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PHILLIES 11, DODGERS 0

Dodgers lose ugly to Phillies

Hiroki Kuroda gives up six runs in 11/3 innings, Cliff Lee gives up three hits in eight innings and Phillies have a 2-1 series edge.

October 19, 2009|DYLAN HERNANDEZ

PHILADELPHIA — Hiroki Kuroda pursed his lips and craned his neck. He scratched the back of his head and grunted.

"I'll replay this in my head," he said Sunday as he dressed in a nearly empty clubhouse.

There wasn't much for him to replay.

On a night when the Dodgers were held to three hits in eight innings by Cliff Lee in a crushing 11-0 Game 3 defeat that tilted the National League Championship Series in favor of the Philadelphia Phillies, Kuroda retired only four batters.

Kuroda made the kind of history he never envisioned making when he took the mound for the first time since Sept. 28: His 1 1/3 -inning effort was the shortest postseason start by a Dodgers pitcher in more than two decades. Pounded for six runs and six hits by a Phillies lineup similar to the one he beat last October, Kuroda sent the Dodgers on their way to matching their most lopsided playoff margin of defeat in franchise history.

The last time the Dodgers lost a postseason game by as many runs was in the opening game of the 1959 World Series.

"I had to stop it somewhere," Kuroda said. "I couldn't."

The concerns about starting pitching that the Dodgers put aside by claiming the league's best record and sweeping the St. Louis Cardinals in the NL division series resurfaced at the worst of times.

By the end of the first inning, the Dodgers trailed, 4-0. By the end of the second, they were down, 6-0.

They never had a chance, not with the way Lee completely dominated them.

The Dodgers will head into Game 4 tonight trailing the series, 2-1. To get the series back to Dodger Stadium, they will have to win at least one of two games in a ballpark where they are 2-8 over the last two seasons.

Starting for the Dodgers tonight will be Randy Wolf, who lasted only 3 2/3 innings in his first career playoff game in Game 1 of the NLDS. Torre hasn't named a starter for Game 5.

Kuroda said the time he spent sidelined -- he didn't pitch in the previous round because of a bulging disk in his neck -- wasn't a factor. He also wouldn't blame the cold -- the game-time temperature was 46 degrees -- or the 45,721 towel-waving fans who screamed every time a Phillie drove one of his pitches into the outfield.

"At the moment I took the mound, it was my job to get results," he said.

Manager Joe Torre said that the elected to start Kuroda instead of Chad Billingsley in this game because of how he was able to command his pitches in a simulated game at the Dodgers' spring training complex last week.

But on this night, Kuroda couldn't locate anything.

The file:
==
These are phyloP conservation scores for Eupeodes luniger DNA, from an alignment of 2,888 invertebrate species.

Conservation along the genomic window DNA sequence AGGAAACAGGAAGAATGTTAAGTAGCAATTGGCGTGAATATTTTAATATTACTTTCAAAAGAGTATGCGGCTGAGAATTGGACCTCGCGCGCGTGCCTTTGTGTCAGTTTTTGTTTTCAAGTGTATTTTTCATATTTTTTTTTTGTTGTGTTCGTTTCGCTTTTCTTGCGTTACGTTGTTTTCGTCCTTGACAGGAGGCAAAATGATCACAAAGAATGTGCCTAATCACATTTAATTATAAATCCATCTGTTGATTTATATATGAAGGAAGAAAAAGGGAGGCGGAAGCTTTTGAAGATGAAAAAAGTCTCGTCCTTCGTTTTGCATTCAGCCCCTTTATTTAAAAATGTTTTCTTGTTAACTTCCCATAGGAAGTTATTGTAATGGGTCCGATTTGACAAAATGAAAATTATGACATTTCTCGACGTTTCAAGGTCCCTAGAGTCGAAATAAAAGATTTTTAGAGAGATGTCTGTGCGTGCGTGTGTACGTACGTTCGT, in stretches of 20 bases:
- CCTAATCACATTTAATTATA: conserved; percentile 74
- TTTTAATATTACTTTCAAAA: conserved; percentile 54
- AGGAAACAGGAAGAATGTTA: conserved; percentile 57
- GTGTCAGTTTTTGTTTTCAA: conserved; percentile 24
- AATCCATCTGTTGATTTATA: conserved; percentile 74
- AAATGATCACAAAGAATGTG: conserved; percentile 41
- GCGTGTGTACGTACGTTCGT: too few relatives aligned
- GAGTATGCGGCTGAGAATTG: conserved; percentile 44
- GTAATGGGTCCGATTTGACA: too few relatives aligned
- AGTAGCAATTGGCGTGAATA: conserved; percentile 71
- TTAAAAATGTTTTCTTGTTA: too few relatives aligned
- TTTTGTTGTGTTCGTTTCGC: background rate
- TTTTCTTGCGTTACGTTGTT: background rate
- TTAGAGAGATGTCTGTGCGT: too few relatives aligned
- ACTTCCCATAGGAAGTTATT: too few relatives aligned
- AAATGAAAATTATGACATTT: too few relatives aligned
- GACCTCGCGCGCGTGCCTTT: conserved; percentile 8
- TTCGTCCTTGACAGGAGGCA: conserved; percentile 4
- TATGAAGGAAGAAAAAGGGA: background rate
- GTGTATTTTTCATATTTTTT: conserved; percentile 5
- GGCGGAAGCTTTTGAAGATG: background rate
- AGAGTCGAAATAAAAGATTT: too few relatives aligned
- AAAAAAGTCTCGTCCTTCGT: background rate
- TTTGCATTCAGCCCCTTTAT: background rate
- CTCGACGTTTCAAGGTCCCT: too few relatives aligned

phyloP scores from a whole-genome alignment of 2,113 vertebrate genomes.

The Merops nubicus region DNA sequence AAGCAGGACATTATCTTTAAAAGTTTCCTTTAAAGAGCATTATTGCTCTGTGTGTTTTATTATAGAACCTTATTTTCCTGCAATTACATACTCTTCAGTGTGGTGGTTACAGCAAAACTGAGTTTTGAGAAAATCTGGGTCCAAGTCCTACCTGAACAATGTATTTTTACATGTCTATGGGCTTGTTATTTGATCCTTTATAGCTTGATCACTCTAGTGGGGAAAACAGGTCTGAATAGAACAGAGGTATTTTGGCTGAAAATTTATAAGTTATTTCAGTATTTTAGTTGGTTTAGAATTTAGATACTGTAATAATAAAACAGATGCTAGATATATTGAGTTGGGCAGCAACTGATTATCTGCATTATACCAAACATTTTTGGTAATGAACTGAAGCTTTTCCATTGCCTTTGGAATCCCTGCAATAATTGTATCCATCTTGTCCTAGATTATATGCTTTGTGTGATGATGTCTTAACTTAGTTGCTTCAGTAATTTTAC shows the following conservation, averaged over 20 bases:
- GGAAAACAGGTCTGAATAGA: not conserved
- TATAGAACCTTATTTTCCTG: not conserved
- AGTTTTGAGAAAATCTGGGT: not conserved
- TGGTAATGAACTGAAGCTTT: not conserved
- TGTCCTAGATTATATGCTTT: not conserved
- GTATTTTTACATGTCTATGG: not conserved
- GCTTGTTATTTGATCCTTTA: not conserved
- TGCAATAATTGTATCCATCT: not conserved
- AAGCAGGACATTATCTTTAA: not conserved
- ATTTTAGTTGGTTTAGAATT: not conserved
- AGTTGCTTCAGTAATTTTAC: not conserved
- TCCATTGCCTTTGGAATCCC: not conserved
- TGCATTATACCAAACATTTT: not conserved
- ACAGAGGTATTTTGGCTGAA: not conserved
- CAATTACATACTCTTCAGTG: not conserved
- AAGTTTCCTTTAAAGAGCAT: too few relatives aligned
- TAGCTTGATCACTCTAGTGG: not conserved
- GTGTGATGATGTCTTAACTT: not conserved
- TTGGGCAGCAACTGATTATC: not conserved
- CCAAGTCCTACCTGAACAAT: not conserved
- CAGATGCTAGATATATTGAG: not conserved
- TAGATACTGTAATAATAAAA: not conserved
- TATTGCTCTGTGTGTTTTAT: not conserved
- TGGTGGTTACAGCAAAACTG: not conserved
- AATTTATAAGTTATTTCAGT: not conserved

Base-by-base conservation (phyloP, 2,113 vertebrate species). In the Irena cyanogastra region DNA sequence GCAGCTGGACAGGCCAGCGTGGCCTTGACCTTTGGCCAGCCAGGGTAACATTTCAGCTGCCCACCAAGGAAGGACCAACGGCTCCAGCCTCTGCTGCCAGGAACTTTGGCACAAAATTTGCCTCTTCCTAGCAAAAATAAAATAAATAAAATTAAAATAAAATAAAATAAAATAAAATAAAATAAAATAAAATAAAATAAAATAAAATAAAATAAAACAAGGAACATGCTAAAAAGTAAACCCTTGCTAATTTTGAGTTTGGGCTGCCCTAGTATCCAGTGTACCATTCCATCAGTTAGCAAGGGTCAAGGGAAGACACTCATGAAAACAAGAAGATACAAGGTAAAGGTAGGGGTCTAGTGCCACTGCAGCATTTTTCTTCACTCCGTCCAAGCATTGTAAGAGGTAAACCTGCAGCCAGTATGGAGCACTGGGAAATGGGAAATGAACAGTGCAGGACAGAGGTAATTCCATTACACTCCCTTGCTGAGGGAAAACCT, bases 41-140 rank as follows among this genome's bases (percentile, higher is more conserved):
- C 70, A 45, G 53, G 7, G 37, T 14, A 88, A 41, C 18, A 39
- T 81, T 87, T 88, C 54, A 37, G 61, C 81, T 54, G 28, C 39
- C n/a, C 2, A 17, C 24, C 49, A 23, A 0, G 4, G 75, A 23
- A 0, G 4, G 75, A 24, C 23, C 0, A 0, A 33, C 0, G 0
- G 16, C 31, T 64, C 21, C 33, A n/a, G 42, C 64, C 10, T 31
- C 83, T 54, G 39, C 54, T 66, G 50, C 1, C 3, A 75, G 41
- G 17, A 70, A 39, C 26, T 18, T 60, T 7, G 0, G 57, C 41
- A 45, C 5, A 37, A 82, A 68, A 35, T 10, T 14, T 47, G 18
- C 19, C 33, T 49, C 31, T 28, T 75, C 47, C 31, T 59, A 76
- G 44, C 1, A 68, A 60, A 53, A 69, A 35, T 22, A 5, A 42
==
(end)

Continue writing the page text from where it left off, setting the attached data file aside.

Of the first 37 pitches he threw, 19 were balls. He constantly fell behind hitters.

What happened?

"Mmmm . . . " he said. "I wonder . . ."

Kuroda started the game by forcing Jimmy Rollins to fly out, then he unraveled.

Back-to-back hits by Shane Victorino and Chase Utley set up a two-run triple by Ryan Howard.

A home run to center by Jayson Werth increased the deficit to 4-0 and prompted Billingsley to start warming up in the bullpen.

Doubles by Carlos Ruiz and Rollins in the second inning put an end to Kuroda's night. Kuroda was replaced by left-hander Scott Elbert, who had to be replaced by Billingsley before the end of the inning.

Billingsley was charged with two runs, two hits and two walks in 3 1/3 innings.

Torre said he didn't second-guess his decision to start Kuroda, who had two lengthy stints on the disabled list in the regular season because of a strained side muscle and a concussion he suffered a result of a line drive he took off his head.

"I don't second-guess the decision because we made it on what we saw," Torre said. "The ball didn't behave. That's basically all I can tell you about that."

But Torre made no promises about what Kuroda's role would be for the rest of the series, something Kuroda seemed to sense without being told.

Kuroda sounded resigned to the reality that this was the way his season could end, saying, "To experience this might not be the worst thing. If I can remember how upset I am, I might be able to turn this into a positive."

But the troubles the Dodgers have had on the mound -- Clayton Kershaw couldn't get out of the fifth inning in a Game 1 loss -- have been matched by their shortcomings at the plate.

Of the Dodgers' eight hits in the last two games, none were for extra bases. Their entire offensive output through six innings Sunday consisted of a pair of harmless singles by Manny Ramirez, who was serenaded by chants of "You took steroids," in the seventh inning.

Referring also to how the Dodgers were held to two hits over seven scoreless innings by Pedro Martinez in Game 2, Andre Ethier said, "I think it's good pitching. Sometimes you run into it."

--

dylan.hernandez@latimes.com

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